Deloitte’s latest survey of UK chief financial officers, released overnight, shines light on the plans of Britain’s largest corporates as the economy reopens. The full report is available at: https://www2.deloitte.com/uk/en/pages/finance/articles/deloitte-cfo-survey.html 

The steep rise in COVID cases before and during the survey period of 16–29 June appears to have had little effect on business sentiment. CFOs’ perceptions of external uncertainty have dropped below the average of the last five turbulent years and businesses have tacked away from the defensive strategies that helped them through the downturn.

Cost reduction was by far the top priority for UK CFOs last year. Now the focus is on growth, with 77% of CFOs expecting to increase hiring and 71% planning to increase investment in the next 12 months. Investment in technology features prominently. M&A seems set to play an outsize role in reshaping the business landscape, with CFOs rating expansion through acquisition a higher priority than at any time in ten years.

Brexit and, since spring 2020, the pandemic, have been the dominant concerns for CFOs in the last five years. But CFOs are starting to worry about a new problem, of excessive growth and inflation. COVID, rising inflation and climate change are ranked as almost equal risks in the last survey, with COVID topping the list with the narrowest of margins.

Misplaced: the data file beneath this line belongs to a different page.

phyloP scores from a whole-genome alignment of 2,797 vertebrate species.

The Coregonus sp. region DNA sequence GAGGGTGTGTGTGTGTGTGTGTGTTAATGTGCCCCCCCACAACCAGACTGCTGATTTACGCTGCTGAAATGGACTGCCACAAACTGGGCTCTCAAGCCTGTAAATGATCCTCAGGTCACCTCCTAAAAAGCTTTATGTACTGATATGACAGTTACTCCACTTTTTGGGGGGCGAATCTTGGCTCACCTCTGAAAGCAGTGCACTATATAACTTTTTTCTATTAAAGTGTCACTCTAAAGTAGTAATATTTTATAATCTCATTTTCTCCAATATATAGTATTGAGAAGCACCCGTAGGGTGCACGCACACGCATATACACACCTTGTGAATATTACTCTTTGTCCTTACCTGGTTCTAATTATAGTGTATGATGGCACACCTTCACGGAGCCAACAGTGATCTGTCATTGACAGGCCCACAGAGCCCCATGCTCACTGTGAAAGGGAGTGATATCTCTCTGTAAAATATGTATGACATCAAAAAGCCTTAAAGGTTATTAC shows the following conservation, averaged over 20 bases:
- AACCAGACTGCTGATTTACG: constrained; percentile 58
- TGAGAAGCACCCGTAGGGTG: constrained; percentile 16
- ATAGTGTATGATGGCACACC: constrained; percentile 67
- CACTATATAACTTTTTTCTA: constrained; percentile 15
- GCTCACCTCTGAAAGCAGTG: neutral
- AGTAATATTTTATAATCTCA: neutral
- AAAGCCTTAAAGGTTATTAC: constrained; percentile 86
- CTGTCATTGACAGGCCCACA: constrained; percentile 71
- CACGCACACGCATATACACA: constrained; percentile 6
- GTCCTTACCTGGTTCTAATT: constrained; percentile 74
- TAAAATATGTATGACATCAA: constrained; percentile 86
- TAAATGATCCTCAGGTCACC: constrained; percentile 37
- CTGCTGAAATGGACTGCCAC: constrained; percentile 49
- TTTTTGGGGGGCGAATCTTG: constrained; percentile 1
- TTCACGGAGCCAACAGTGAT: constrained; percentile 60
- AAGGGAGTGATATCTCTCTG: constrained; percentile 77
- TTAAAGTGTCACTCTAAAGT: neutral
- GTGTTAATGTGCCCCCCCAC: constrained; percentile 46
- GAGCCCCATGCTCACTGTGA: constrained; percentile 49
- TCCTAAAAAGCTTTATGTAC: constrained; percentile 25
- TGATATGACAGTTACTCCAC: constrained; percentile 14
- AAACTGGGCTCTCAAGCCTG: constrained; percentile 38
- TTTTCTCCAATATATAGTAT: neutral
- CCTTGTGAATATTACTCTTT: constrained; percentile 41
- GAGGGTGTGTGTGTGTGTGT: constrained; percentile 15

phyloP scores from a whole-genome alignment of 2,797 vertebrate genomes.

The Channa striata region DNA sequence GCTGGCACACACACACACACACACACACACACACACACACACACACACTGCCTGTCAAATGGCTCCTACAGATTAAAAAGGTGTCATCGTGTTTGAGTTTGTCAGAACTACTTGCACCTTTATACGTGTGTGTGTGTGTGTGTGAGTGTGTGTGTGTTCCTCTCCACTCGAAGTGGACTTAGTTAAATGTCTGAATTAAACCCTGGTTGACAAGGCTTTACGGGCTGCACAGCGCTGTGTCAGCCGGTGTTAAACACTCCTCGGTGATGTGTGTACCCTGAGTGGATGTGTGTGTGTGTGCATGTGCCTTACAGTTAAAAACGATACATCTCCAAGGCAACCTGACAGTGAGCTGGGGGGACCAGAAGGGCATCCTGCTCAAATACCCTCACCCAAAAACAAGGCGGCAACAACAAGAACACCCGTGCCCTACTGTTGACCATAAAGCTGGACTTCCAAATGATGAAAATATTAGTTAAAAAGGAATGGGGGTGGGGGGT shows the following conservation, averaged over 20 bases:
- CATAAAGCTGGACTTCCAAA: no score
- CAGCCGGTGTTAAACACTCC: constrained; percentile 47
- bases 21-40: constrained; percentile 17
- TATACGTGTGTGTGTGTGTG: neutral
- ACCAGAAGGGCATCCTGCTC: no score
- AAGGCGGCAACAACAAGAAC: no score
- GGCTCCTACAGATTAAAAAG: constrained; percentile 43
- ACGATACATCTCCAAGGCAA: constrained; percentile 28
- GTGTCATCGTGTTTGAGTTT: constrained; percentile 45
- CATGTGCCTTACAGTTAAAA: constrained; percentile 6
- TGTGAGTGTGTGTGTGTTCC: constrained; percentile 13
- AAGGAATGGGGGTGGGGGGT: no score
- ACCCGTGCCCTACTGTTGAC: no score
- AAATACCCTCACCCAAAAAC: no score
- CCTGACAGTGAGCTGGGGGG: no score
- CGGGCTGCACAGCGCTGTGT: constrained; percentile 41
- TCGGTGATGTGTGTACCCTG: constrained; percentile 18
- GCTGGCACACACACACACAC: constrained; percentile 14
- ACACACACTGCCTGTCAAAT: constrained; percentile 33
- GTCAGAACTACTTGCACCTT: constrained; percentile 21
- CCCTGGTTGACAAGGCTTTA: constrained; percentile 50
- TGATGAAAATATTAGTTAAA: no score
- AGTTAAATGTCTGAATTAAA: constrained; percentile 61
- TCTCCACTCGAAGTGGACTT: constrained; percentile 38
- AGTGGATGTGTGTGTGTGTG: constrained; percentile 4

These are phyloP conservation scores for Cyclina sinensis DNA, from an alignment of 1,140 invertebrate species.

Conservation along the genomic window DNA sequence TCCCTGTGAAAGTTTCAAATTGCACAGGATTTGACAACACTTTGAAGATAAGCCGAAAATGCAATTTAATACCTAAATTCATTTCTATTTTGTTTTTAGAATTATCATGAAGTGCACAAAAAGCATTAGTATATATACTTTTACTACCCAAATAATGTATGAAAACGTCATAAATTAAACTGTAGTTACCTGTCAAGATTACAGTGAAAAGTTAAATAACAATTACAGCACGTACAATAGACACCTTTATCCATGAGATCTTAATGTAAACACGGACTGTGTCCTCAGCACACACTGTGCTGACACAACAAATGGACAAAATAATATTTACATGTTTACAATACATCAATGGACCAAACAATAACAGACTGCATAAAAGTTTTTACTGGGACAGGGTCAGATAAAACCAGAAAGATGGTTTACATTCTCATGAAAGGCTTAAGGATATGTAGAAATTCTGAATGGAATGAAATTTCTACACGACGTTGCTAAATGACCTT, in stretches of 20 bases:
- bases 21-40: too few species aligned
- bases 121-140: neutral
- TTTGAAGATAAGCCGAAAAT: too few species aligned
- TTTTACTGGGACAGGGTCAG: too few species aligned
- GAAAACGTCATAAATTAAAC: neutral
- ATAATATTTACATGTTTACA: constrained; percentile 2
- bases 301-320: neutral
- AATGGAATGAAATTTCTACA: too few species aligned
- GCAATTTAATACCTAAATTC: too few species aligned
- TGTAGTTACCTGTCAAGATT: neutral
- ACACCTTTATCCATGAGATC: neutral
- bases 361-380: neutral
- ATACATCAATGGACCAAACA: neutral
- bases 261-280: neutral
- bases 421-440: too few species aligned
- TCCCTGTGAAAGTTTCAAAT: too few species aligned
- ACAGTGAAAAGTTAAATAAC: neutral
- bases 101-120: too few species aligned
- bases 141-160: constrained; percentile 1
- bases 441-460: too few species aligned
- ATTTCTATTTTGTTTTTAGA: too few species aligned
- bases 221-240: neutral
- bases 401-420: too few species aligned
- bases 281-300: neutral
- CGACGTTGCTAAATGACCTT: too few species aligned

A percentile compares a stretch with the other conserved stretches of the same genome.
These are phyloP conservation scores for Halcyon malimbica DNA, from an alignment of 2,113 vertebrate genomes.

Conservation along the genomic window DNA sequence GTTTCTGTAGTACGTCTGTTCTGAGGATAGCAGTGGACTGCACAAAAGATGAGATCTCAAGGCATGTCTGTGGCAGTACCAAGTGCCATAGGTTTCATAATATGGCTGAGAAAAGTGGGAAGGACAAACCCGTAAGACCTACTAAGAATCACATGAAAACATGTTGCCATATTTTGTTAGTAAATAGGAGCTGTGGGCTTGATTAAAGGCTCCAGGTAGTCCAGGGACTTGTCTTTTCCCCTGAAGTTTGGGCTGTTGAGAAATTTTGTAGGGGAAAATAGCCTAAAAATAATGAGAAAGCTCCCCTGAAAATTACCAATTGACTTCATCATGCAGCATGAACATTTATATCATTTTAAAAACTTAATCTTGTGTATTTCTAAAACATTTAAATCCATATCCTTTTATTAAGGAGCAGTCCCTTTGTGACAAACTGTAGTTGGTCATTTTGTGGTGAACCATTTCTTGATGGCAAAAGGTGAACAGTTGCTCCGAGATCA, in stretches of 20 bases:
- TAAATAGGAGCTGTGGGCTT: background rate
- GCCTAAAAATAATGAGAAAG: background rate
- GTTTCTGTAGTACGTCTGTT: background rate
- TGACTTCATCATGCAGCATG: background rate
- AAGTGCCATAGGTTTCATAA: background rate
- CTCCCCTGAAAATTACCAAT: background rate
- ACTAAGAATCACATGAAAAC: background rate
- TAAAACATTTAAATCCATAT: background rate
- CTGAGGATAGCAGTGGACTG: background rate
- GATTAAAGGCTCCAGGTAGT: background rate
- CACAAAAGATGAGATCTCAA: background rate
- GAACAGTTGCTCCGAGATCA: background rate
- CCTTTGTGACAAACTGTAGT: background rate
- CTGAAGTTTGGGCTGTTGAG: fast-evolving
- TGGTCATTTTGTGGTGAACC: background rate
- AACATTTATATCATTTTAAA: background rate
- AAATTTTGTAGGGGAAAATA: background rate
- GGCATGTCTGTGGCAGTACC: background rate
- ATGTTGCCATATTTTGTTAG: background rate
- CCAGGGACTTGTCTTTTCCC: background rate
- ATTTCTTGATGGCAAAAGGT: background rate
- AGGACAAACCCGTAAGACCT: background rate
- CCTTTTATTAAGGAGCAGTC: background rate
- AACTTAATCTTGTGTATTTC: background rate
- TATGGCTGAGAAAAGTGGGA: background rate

The bounce back from the recession has fuelled commodity prices and supply bottlenecks, pushing inflation higher in the US, UK and euro area. Britain’s inflation rate rose from 0.7% at the time of the last CFO survey in March to 2.1% in May. CFOs believe this has further to run and anticipate that over the next 12 months their own operating costs will rise at the fastest rate in ten years.

Many businesses are likely to face exceptionally strong demand and sharply higher input costs over the coming months. With cost control taking a back seat improving productivity offers the most obvious way for businesses to protect margins.

Expansion is the order of the day for CFOs. Yet this is no normal economic cycle. Years of normal growth are likely to be compressed into a few months. The pandemic, like all major shocks, will reshape the economy. In this CFOs see an opportunity – to use investment and business change to jolt productivity onto a higher path. Eight out of ten CFOs believe UK productivity will run higher in the wake of the pandemic. That offers hope of a broader and more convincing recovery than that which followed the global financial crisis.

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